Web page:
in making the most of their
opportunity to aid the rural
masses. The President, M.
Charles added, is so concern
,ed with the rural education
problem that he wishes to
make the rural teachers ca-
reer the most lucrative to
match its responsibilities.

NOTICE

,The Embassy of the
United States of America
solicits bids on two safes
which it desires to sell. The
safes may be seen at the
office of the Public Affairs,
American Pavilion, Exhibi-
tion Grounds. All bids must
be sealed and received prior
to August 15, 1952. The
Embassy reserves the right
to reject any or all bids. For
full bidding terms, ask for
instruction sheet at Chan-
cery or Pavilion."


-HAITI SUN"


TAXIS TO FLY
VISIBLE RED FLAG

The Traffic Department
has ordered taxi drivers to
save wear and tear on the
eyesight of their customers
by attaching a red flag to
the front of their vehicles
that is large enough to be
spotted by people who want
a public conveyance. Too
many chauffeurs have ne-
glected to put a red flag on
the frint of their cars at all
... and others fly a red rib-
hon so small it would take
a 20-20 vision to spot it.
The business of identify-
ing taxis by watching for a
P on the License plates can
be futile indeed for the
large majority of the public
not blessed with far sighted-
ness. By the time they have
identified the letter it is
usually too late to call the
cab.

Congratulations to the
Traffic Department for con-
sidering the plight of the
citizen who doesn't go a-
round equipped with a teles
cope.


BEACHCOMBERSP

T wo promising young
Haitians have been awarded
four month scholarships in
Rio de Janeiro by the Ge-
tulio Vrgas Foundation.
Raymond. Carducci, transla-
tor in the office of the Sec-
retary of State of the Presi-
,dency, and Marc Pierre-
Louis of the Department of
Foreign Relations will take
a course in Public Admin-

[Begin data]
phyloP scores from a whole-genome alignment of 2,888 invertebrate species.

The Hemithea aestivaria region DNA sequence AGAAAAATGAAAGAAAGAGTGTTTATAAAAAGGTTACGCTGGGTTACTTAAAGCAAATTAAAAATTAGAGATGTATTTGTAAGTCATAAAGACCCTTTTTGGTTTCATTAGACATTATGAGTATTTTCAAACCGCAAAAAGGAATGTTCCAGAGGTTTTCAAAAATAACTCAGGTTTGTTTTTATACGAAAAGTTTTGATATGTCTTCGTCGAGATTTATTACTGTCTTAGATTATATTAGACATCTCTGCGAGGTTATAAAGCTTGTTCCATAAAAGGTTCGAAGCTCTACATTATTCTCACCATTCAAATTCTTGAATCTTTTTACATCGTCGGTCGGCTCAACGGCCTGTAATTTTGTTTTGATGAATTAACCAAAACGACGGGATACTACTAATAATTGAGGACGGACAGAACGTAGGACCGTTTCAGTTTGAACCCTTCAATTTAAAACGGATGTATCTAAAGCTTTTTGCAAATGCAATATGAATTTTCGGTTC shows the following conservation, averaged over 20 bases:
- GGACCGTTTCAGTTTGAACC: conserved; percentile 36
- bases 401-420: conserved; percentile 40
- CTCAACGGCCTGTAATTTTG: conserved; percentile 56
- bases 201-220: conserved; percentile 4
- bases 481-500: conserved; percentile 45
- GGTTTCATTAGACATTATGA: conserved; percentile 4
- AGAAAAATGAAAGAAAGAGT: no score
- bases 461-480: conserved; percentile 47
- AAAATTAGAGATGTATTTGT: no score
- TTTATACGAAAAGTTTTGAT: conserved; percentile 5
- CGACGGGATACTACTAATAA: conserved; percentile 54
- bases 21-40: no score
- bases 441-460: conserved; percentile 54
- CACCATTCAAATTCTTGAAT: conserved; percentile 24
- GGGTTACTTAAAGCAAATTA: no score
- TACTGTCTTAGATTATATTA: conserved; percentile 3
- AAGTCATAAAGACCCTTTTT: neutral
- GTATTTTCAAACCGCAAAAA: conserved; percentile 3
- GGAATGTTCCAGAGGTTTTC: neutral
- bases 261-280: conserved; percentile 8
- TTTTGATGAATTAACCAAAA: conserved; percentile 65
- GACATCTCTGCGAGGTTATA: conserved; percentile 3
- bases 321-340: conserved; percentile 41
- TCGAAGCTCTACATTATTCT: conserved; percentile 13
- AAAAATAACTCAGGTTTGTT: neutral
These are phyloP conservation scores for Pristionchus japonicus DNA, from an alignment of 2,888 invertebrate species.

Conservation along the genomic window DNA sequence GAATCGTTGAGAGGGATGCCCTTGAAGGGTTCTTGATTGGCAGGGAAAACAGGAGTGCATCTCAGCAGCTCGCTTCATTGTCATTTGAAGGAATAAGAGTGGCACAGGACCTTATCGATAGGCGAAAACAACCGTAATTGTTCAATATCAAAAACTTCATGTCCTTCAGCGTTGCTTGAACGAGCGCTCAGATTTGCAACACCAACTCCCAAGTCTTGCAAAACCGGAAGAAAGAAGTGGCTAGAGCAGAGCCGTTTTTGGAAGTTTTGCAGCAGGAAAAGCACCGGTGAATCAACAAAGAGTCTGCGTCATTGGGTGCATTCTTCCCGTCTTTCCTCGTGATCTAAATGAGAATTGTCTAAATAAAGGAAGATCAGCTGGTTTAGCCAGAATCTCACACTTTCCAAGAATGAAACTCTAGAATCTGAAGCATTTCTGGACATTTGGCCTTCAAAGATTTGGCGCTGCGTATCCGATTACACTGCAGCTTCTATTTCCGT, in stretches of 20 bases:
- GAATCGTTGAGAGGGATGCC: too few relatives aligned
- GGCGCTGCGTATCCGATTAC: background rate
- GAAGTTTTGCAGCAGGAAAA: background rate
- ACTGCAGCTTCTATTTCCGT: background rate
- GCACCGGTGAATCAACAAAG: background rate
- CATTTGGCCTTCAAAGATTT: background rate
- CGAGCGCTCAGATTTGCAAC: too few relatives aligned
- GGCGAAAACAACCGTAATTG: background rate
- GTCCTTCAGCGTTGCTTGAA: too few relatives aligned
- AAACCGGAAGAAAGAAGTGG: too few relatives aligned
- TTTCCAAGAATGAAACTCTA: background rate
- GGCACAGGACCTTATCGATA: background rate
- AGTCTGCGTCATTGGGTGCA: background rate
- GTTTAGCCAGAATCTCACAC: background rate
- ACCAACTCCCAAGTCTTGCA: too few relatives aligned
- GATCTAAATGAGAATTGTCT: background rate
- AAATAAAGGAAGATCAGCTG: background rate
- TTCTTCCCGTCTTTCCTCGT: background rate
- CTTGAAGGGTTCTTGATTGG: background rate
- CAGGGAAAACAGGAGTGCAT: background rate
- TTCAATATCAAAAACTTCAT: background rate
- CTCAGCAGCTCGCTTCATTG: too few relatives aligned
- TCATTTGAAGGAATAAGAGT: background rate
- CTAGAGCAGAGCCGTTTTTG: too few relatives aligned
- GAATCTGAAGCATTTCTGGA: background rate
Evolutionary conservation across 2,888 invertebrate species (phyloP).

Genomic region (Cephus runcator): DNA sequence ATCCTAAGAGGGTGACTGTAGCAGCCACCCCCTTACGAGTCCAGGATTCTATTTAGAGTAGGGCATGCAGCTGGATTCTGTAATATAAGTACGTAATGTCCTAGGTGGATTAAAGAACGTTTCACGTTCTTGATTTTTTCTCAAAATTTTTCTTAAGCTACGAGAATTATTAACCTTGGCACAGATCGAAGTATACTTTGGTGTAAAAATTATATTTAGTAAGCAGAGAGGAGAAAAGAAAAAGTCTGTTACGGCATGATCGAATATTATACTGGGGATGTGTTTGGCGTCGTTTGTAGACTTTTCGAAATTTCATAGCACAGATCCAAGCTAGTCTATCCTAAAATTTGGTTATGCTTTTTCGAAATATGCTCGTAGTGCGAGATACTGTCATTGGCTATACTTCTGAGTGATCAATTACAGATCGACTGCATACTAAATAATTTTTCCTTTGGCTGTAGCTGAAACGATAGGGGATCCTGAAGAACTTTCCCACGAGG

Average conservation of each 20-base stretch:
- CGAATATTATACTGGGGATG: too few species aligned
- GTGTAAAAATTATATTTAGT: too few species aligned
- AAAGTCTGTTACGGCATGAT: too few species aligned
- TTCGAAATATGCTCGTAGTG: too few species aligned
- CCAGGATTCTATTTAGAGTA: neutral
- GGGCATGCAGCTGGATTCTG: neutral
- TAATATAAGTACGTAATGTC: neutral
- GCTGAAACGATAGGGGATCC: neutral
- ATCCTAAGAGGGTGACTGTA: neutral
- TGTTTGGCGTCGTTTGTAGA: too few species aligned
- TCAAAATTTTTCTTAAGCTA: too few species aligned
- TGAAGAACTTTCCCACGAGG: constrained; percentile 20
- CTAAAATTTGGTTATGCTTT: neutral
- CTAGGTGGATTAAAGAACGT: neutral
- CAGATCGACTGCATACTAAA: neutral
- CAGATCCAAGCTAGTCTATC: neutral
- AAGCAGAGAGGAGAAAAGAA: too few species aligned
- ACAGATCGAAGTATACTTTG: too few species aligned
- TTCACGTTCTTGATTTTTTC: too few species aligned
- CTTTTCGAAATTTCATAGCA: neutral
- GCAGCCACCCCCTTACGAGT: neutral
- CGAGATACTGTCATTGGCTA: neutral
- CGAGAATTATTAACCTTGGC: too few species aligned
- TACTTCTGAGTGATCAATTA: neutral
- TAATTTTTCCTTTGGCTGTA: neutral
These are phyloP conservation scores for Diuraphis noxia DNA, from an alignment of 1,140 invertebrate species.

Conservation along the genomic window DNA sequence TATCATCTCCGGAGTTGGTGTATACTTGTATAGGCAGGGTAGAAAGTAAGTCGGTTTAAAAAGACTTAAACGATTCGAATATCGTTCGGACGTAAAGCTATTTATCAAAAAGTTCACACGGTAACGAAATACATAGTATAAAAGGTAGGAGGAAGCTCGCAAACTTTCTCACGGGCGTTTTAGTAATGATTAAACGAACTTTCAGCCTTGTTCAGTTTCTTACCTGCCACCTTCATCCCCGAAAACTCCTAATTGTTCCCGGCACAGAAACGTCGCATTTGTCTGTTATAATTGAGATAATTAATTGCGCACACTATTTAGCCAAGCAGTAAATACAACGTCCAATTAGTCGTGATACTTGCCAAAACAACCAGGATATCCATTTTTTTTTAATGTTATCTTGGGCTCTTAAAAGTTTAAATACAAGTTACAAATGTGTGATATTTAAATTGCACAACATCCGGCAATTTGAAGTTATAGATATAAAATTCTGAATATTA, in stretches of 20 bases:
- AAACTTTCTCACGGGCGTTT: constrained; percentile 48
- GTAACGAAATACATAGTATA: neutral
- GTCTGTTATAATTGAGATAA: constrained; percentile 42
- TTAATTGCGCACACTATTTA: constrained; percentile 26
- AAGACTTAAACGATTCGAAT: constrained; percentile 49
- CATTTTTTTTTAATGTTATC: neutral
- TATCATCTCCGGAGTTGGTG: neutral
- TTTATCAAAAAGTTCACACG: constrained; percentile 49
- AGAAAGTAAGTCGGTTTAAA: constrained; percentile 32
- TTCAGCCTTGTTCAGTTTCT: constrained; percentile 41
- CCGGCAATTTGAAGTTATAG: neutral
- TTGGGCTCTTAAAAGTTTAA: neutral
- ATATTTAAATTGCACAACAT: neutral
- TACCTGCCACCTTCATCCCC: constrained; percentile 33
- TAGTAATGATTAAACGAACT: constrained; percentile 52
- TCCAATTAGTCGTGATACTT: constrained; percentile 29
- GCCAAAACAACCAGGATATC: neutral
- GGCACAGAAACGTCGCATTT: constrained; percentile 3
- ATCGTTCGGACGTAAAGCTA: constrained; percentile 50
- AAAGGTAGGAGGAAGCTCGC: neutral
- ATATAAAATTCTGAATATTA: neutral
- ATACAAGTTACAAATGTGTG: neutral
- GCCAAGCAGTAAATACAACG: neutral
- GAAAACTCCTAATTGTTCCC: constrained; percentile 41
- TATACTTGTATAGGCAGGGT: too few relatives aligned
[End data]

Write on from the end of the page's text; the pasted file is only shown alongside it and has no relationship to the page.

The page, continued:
istration.


-:0:-


Renold Bonnefil, son of
Maurice celebrated his fete
fete July 31st.
-:0:-
Also celebrating his fete
Thursday July 31st was
Harry Cardozo.
-:0:-
Mr. and Mrs. Gauthier
left for Kingston August
3rd.
-:0:-
Nedy 'Kovler flew
home to Chicago Wednes-
day ending a month vaca-
tion at the Riviera with the
family.

Adrien Bonnefil of Jere-
mie celebrated his fete on
the' 29th July.
-:0:-


Page 9.

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B.
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G I
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lrr
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tell
Cer
Cor
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GLOBE-WERNICKE... ..--)
the name for quality steel desks
Look at the List Bel ow -
Community Leaders who insist on-the BEST
Aggerholm & Co. Gendral, Trading'Co. S.A. (Milo
en & Baussan Hakime)
& R. Armand Emile A. Hakime (Cap-Haitien).
card & Co. Antoine Hage
N. R. H. Hotel Choucoune
quLe Agricole Hotel Splendid
D. BeLlande Departement Immigration
boun & Co. Imprimerie *Theodore
re Ed. Baker IAu Lincoln) Edouard J. Khawly
npagnie Haitienne de l Mo 'Luciani & Behrman (Ford)
rs S.A. IChrysleri Legation d'Italie
itrale Sucriere Nord d'Haiti A. de Matteis filS
nmerce & Industry (0. J. Ministire del'Interieur
ndt i Ministere du Comihmerce
arles Dejean & Co Ministere de la Sante Publique
nri Deschamps G. & A Martino
rbouco S.A. Mahoganny Mfg. Co.
orges Duchatelier Fouad A. Mourra
F. G. Naudd
Desquiron Succrs. iJer6mie) G. Painson
nis & Co. Herard C. L. Roy
el A Etheart Russo Fr6res
icosa (O.J. Brandt) Rdgie du Tabac
brique Haitienne de Mosal Dr Pierre Salgado
?s Scott & Hackenbruck
brique de Mosaiques Emile Otto Schutt & Co. (Cap)
rdere Saint Remy & Co,, Claude Roy
cques Faubert fexaco
rt Fisher Usine a Glace Nationale (Milo
arles FequiJre &. Co. Hakime)
ul Gardere & Co. Usine a Mantegue (O.J. Brafidt)
reel Gardere Franck W Wilson.
All have purchased cGlobe-Wermickei Office Equipment
Agents :
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FRIDAY, AUGUST 8t


Tales Fr

SC

iL y Franfois Marcel-Tur,
des Pres.

Everyone is suppose
I;.know that a long time
i.;there were no people in
.world. The forest was
,:.: pulated with beasts;
amongg them were Bo
., and Malice.
It must have been at
Time that God had begun
"'change animals into
..that He called the ani
j-.;and told them to bui
.,great house to keep out
'land storms and to live
lone big happy family.
.The animals were
.eager for the change.
once they set out to
Sp'jsome wood for poles
split some into shingle
-the walls and roof. But
lice, who was lazy
S-theh, refused to-help.
jthe animals talked it
"and the wisest one sug
4P.ed that they should gc
S.fore God -and report
il';ratter to Him.
No sooner said ti
, done.
.Welly, said'God, ,i'
refuses' to help, when
house is finished, do no
him in it, in.rain, in st
or in.sunshine.,
..-, i-They got to work
quickly, with so
---. hands, got the house b
::Malice, seeing the
Achievement, became
Svious, and curious to
S'inside of it.'He tried to
S'in but was barred out.